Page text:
By Stephanie Kelly
NEW YORK (Reuters) - A gauge of world shares rose to further record highs after the Federal Reserve announced a widely expected interest rate hike on Wednesday, while U.S. Treasury yields and the dollar fell.
MSCI's gauge of stocks across the globe <.MIWD00000PUS> gained 0.28 percent.
The Fed, as anticipated, raised interest rates by a quarter of a percentage point, but left its rate outlook for the coming years unchanged. The central bank lifted the federal funds rate to a target range of 1.25 to 1.50 percent, and also projected three more hikes in each of 2018 and 2019.
Kate Warne, investment strategist at Edward Jones in St. Louis, said the Fed's statement was "pretty much as expected" but slightly more dovish.
"So it's not a big surprise but it's a shift in the direction of saying the Fed is going to keep watching the data and if we don't see higher inflation we could see fewer rate hikes in 2018," Warne said.
While the Dow and the Nasdaq Composite closed higher, the S&P 500 dipped under pressure from the financial sector after the Fed's announcement.
Investors were also focused on efforts by President Donald Trump's administration to overhaul the U.S. tax system. Congressional Republicans reached a tax legislation deal on Wednesday, according to Senate Finance Committee Chairman Orrin Hatch.
The Dow Jones Industrial Average <.DJI> rose 80.63 points, or 0.33 percent, to end at 24,585.43, the S&P 500 <.SPX> lost 1.26 points, or 0.05 percent, to 2,662.85 and the Nasdaq Composite <.IXIC> added 13.48 points, or 0.2 percent, to 6,875.80.
The pan-European FTSEurofirst 300 index closed <.FTEU3> down 0.30 percent.
In Asia, MSCI's broadest index of Asia-Pacific shares outside Japan <.MIAPJ0000PUS> climbed 0.67 percent.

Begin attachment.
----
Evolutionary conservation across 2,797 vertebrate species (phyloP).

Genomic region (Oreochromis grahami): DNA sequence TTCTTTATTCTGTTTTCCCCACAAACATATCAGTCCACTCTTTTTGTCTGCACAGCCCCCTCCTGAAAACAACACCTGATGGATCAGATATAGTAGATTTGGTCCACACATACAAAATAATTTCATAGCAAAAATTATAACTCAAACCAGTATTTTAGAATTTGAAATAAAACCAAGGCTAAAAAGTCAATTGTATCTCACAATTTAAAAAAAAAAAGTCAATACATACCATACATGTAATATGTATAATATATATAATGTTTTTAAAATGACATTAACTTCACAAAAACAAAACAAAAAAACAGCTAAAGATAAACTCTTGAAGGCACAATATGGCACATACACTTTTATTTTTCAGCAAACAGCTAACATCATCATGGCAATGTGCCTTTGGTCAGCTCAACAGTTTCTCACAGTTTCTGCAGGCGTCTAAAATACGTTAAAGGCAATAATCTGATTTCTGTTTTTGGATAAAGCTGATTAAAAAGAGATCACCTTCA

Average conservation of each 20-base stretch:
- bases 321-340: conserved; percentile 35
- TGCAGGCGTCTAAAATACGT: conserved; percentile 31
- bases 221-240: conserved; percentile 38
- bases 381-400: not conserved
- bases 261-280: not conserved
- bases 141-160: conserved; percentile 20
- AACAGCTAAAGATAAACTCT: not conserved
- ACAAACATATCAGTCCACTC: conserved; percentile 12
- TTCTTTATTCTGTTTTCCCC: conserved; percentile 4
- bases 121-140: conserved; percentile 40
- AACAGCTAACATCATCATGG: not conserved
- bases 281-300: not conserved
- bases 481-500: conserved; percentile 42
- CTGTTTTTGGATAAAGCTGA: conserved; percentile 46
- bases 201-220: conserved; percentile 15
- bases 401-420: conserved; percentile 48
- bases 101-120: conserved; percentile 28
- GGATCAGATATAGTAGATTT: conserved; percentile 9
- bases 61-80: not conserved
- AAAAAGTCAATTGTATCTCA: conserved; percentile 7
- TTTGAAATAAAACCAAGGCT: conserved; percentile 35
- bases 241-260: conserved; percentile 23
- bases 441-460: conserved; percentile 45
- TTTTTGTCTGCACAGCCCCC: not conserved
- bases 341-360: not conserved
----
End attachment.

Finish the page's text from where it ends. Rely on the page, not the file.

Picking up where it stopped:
Japan's Nikkei stock index <.N225> finished lower, however, pressured by a strengthening yen and shrugging off upbeat economic data that showed Japanese core machinery orders rose an unexpectedly high 5 percent in October.
YIELDS, DOLLAR INDEX FALLS
U.S. Treasury yields fell after the Fed's announcement. Yields had fallen earlier in the day as well after an increase in core consumer prices in November fell short of analysts' expectations.
Benchmark 10-year notes <US10YT=RR> last rose 16/32 in price to yield 2.3457 percent, compared with 2.403 percent late on Tuesday.
The 30-year bond <US30YT=RR> last rose 1-2/32 in price to yield 2.7285 percent, compared with 2.781 percent late on Tuesday.
Earlier Wednesday data showed the U.S. consumer price index, the government's broadest inflation gauge, grew 0.4 percent last month, matching economists' estimates.
However the CPI core rate, which excludes energy and food prices, moderated to 0.1 percent from a 0.2 percent increase in October and was below market expectations.
Traders also mulled the potential implications of Democrat Doug Jones' victory in the special U.S. Senate election in Alabama on Tuesday, which thinned the Republicans' Senate majority to 51-49, raising discussion about their ability to pass tax legislation before year-end.
The dollar index <.DXY>, which weighs the greenback against a basket of currencies, fell 0.72 percent, while the euro was <EUR=> up 0.71 percent to $1.1823.
The yen strengthened 0.92 percent against the greenback to 112.50 per dollar <JPY=>, while sterling <GBP=> was last trading at $1.3416, up 0.76 percent on the day.
U.S. crude <CLcv1> fell 0.72 percent to $56.73 per barrel and Brent <LCOcv1> was last at $62.59, down 1.18 percent.
Gold prices rose later in the day after hovering near their lowest in nearly five months. Spot gold was last <XAU=> 1.0 percent higher at $1,255.93 an ounce.
Global assets in 2017 - http://reut.rs/1WAiOSC
Global currencies vs. dollar - http://tmsnrt.rs/2egbfVh
Global bonds dashboard - http://tmsnrt.rs/2fPTds0
Emerging markets in 2017 - http://tmsnrt.rs/2ihRugV
(Reporting by Stephanie Kelly in New York; Additional reporting by Rama Venkat Raman and Sruthi Shankar in Bengaluru, Richard Leong, Sinead Carew and Karen Brettell in New York, Danilo Masoni in Milan and Julien Ponthus in London; Editing by Steve Orlofsky and James Dalgleish)